2. A state can criminalize post-viability abortions consistent with Roe and Casey, subject to an exception for maternal health as required by Roe. A doctor who performs a late term abortion not related to maternal health, where such a statute is in force, risks criminal prosecution. That is the ultimate reviewability.

          1. That is not meaningful reviewability so long as the doctor who performs a late term abortion is solely empowered to decide whether it was medically necessary.

            1. Uh, that is not the case. A state remains free to criminalize late term abortions, but not to choose the particular restrictions selected by the Georgia legislature in Bolton.

              Where a state criminalizes late term abortion, subject to the required maternal health exception, a properly instructed jury can consider whether the subject abortion was not necessary to preserving maternal health. Nothing in Bolton is to the contrary, no matter how much you yap and yammer. That the exception does not apply becomes an element of the offense requiring the ordinary standard of proof beyond a reasonable doubt.

              How many jury trials have you participated in?

  16. Instead of asking about ages the polls should show a picture (ultrasound). Would you allow aborting this? Since I'm in a scientific frame of mind now, there should be two polls. One has arrows calling out spots as belonging to a fetus. The other doesn't, and has some ultrasounds of non-pregant women mixed in, requiring viewers to figure out if there is a fetus there and if so how developed it is.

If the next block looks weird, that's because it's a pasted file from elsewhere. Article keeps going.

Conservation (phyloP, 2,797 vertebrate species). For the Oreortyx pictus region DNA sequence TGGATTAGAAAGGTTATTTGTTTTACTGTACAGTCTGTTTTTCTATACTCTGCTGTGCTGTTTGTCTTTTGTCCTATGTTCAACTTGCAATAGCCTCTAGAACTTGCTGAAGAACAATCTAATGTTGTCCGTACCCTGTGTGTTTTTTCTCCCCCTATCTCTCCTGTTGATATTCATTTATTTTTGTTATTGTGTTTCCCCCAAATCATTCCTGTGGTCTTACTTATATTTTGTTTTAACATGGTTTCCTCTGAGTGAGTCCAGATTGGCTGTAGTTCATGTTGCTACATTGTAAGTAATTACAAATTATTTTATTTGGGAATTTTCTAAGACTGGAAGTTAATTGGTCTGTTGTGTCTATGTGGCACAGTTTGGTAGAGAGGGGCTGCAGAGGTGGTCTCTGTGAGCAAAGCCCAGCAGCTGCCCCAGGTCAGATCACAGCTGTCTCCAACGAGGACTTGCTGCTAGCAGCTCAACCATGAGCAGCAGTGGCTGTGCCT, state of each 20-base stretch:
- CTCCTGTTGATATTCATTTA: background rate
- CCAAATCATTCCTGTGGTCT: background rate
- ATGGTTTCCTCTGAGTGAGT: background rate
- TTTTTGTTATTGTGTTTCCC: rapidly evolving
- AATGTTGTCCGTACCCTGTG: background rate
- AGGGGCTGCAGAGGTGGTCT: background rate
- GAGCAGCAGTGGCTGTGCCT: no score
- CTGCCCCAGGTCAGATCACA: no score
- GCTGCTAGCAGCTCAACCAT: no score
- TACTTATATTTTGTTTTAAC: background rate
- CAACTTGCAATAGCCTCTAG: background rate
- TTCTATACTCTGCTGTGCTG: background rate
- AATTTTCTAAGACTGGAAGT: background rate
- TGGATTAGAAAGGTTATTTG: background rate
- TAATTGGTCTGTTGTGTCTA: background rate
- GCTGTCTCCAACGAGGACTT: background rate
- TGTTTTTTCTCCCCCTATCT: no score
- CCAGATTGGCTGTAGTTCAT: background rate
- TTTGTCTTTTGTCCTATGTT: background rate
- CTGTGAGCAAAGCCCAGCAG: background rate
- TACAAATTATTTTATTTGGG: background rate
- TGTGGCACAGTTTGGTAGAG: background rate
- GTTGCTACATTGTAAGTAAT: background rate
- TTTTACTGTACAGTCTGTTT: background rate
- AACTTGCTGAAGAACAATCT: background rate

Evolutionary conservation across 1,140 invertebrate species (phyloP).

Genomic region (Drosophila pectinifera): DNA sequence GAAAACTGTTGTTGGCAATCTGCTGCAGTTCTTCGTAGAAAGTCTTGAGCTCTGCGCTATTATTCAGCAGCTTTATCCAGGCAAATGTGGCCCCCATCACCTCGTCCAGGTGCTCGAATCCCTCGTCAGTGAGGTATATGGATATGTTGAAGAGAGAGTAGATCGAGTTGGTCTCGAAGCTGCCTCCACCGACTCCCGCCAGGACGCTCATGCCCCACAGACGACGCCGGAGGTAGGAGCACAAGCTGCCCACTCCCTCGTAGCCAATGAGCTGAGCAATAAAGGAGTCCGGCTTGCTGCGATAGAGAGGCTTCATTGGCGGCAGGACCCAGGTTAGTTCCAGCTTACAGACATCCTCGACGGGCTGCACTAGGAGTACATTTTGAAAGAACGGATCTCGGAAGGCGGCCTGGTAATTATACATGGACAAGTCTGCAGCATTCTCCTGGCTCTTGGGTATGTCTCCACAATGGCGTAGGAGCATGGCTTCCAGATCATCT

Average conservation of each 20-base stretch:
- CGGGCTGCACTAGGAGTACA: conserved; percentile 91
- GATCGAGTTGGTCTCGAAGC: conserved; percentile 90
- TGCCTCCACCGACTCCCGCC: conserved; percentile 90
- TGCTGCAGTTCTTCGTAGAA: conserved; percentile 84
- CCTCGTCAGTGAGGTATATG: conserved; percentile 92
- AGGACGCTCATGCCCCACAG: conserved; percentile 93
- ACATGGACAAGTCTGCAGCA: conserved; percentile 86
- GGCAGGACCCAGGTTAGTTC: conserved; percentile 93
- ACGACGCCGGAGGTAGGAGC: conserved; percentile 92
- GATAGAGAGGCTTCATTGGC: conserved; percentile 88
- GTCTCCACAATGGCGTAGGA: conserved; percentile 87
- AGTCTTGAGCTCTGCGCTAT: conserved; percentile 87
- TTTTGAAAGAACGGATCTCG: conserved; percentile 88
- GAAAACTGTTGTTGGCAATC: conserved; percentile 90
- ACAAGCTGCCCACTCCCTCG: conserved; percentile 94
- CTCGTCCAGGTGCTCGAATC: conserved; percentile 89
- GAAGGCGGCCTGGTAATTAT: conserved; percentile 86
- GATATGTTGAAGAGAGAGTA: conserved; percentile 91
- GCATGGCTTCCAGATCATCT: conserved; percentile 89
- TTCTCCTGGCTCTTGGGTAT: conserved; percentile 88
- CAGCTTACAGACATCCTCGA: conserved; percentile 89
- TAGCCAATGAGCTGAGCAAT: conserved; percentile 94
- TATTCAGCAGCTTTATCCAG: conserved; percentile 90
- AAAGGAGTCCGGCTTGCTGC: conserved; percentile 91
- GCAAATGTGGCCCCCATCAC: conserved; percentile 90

1. I'm not sure who it would convince, but the data would be fascinating!

      The set of photos could also include ectopic pregnancies. And if you want to get more disturbing, deformed / non-viable fetuses....

  17. "Generally, support for first trimester abortions is far greater than support for abortions are the first trimester."

    This guy can't seem to write a blog post without one of these boners in it. That's three in the last week.

    No, not THAT kind of 'boner.'

  18. this sort of compromise [no restrictions on first trimester abortions] would largely restore abortion laws to the democratic process.

    I don't see how given that over 90% of abortions are performed in the first trimester and the pro-life movement isn't going to view this proposal as acceptable.

  19. Do people opposed to 2nd trimester abortions understand that most devastating birth defects aren’t revealed until the major ultrasound undertaken at 18-20 weeks? Things like fatal heart malformations and anencephaly, where the baby will live only hours or days after birth?